Tuition at Utah’s public universities ranked third-lowest in the nation

According to new data from the College Board, tuition at Utah’s public universities is once again third-lowest in the nation. The average 2017-18 in-state tuition and fees at Utah’s four-year institutions is $6,790, compared to the national average of $9,970. This is in addition to having the lowest average student debt in the country at $18,810 (compared to the national average of $27,975).

Utah has the third-lowest tuition and fees at its public universities in the country:

  1. Wyoming: $5,220
  2. Florida: $6,360
  3. Utah: $6,790

Average 2017-18 Tuition and Fees at Public Four-Year Institutions by State

The Utah State Board of Regents, along with institutional presidents, has worked to keep tuition among the lowest in the country. One of the main areas of focus in the Board of Regents’ ten-year strategic plan is Affordable Participation, which aims to increase the number of Utahns who decide to access, are prepared for, and succeed in higher education.

Working to educate Utahns on the cost of college, how to pay for college, and the FAFSA

In addition to keeping tuition low, the Board of Regents is working to make students aware of the many ways to pay for college and the importance of filling out the FAFSA.

Institutions in the Utah System of Higher Education (USHE) provide tuition and fee calculators for students to estimate their costs, which includes estimating financial aid they will receive. The 2017-18 USHE tuition and fees calculator is an excellent resource and provides links to each individual USHE institution’s net price calculator.

USHE’s outreach initiative, StepUp to Higher Education, helps students plan how they and their families are going to pay for college, starting as early as eighth grade. StepUp hosts FAFSA Completion Open Houses throughout the state to help students and their parents complete the FAFSA (Free Application for Federal Student Aid), which is a gateway application that determines how much financial aid a student can receive for college in the form of Pell Grants, work-study, federal student loans, and some scholarships.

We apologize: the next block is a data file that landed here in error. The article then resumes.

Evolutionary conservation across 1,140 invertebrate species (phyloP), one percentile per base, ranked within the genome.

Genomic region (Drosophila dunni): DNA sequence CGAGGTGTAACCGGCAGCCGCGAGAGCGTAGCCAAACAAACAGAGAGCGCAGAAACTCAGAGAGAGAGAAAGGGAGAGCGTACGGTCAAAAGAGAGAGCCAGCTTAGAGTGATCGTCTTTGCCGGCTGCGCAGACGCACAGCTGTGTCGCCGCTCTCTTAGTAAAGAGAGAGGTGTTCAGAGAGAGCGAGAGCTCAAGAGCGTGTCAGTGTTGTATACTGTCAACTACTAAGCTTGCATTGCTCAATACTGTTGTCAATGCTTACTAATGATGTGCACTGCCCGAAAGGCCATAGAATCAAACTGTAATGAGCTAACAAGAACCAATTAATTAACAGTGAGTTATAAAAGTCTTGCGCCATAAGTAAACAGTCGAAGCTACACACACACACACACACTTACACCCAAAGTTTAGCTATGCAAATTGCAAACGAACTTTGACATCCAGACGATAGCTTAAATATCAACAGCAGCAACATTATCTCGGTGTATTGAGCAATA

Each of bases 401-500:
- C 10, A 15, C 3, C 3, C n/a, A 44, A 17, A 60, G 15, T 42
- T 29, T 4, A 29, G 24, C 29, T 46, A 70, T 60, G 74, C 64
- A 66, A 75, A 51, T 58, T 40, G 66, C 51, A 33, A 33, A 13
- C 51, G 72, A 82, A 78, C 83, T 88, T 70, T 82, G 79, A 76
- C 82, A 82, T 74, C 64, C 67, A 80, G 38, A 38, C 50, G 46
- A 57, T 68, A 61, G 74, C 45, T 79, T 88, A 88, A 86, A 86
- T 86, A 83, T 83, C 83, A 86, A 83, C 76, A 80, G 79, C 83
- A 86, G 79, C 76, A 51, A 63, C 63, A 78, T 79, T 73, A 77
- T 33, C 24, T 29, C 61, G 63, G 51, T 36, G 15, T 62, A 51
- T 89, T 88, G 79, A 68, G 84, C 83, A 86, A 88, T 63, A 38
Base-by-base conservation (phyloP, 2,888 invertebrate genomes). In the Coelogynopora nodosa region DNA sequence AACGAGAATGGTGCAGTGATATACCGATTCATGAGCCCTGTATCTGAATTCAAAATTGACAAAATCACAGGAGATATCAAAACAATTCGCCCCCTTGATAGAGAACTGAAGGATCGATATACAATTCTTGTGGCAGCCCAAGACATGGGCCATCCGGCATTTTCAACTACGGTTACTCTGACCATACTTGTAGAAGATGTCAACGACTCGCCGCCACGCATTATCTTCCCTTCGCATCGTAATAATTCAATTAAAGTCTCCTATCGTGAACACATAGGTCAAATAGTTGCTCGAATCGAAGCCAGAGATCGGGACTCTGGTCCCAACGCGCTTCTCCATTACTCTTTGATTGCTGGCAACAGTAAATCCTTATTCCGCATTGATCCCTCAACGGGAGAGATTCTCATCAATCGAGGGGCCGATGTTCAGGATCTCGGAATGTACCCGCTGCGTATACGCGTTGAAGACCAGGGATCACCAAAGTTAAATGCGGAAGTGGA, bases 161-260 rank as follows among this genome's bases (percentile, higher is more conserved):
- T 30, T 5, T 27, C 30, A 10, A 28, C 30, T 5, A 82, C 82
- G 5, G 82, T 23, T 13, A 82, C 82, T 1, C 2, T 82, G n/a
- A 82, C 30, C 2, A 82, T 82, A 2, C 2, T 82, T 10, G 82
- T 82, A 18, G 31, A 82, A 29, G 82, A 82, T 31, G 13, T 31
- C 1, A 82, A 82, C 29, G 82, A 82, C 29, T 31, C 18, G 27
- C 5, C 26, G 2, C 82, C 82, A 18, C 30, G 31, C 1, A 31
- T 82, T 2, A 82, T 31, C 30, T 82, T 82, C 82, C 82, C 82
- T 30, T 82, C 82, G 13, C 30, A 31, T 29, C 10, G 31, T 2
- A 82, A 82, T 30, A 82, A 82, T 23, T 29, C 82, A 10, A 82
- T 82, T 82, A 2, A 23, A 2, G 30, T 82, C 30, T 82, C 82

According to a new analysis, completion of the 2017-18 FAFSA by eligible high school seniors has jumped an incredible 39% over last year, thanks in part to these efforts. On average, FAFSA completions are up 10% across the country. These substantial increases could be attributed to the earlier filing timeline of the FAFSA for the 2017-18 year: instead of January 2017, students were able to start filing their 2017-18 FAFSA as early as October 2016. This change was made possible by allowing students to use the prior prior tax year to file. For example, tax data from the 2015 year was used to file the 2017-18 FAFSA. While this significant increase is good news for Utah, it could be because the state has such a long way to go. As of the 2016-17 cycle, Utah had the lowest rate of FAFSA completion in the country. In fact, that year, there were no school districts in Utah where more than half of the high school graduates completed the FAFSA.

Media Inquiries

Trisha Dugovic
Communications Director